engineer Percy Spencer, had been testing radar equipment, and noticed that microwaves from an active radar
melted a chocolate bar in his pocket.
Percy saw an opportunity in this and put some corn into the Magnetron and it started to pop immediately.
That was the discovery of the century!
Number three - pillows.
In Mesopotamia, pillows were an attribute of wealthy people, while hard headrests were used to keep bugs and insects out of people's
hair and face.
In ancient China,
it was believed that soft pillows were useless, while hard headrests made of bamboo,
jade, porcelain, wood or bronze gave strength and protection from demons.
Number two - tea bags.
In 1904, Thomas Sullivan, a tea and coffee importer from New York,
decided to sell tea with more style by pouring it into silk bags.
His customers found the novelty appealing,
but for quite another reason. It turned out to be more convenient to brew the tea right in the porous bags. As a result, sales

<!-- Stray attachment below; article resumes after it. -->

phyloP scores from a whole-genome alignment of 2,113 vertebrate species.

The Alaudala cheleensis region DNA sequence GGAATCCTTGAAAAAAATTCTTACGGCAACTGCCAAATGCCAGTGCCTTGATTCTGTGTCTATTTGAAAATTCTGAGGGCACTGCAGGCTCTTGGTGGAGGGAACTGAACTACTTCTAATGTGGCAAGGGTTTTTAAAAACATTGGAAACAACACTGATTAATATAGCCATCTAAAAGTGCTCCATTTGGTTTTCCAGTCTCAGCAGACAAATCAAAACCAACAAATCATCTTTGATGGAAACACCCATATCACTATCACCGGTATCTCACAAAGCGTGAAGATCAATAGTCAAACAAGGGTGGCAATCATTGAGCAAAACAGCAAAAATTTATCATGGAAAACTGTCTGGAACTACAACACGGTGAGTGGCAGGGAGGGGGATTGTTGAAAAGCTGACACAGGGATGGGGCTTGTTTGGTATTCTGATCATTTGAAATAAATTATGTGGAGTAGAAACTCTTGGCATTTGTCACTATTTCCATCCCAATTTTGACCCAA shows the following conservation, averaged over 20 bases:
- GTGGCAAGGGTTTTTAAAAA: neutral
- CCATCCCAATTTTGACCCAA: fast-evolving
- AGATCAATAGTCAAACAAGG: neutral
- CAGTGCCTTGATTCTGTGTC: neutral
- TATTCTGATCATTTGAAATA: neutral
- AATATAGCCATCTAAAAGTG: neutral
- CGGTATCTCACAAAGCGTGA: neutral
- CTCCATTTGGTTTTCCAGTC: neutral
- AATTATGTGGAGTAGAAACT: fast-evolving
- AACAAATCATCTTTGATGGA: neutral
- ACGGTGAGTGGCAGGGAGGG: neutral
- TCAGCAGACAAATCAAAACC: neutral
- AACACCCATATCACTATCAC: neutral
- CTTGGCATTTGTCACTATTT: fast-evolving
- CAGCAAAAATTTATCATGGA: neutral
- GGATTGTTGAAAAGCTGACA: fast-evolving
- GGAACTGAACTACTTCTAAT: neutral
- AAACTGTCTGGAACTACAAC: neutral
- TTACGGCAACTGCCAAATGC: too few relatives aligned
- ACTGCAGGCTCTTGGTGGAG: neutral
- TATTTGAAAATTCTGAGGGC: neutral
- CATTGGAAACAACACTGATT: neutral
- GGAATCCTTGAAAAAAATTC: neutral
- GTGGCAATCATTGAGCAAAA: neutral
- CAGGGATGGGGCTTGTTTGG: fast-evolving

skyrocketed, and the idea became universally popular.
Number one - high heels.
In ancient Egypt, high heels were a sign of the status of high officials who wore high-heeled footwear to religious rituals.
This included both men and women. Such shoes were also favored by butchers to avoid walking in blood,
while Persian equestrians used high heels to hold on when shooting their bows.
In medieval Europe, high heels were a privilege of the aristocracy, becoming more popular later.
Finally, in the 20th century, the famous stiletto heels were invented.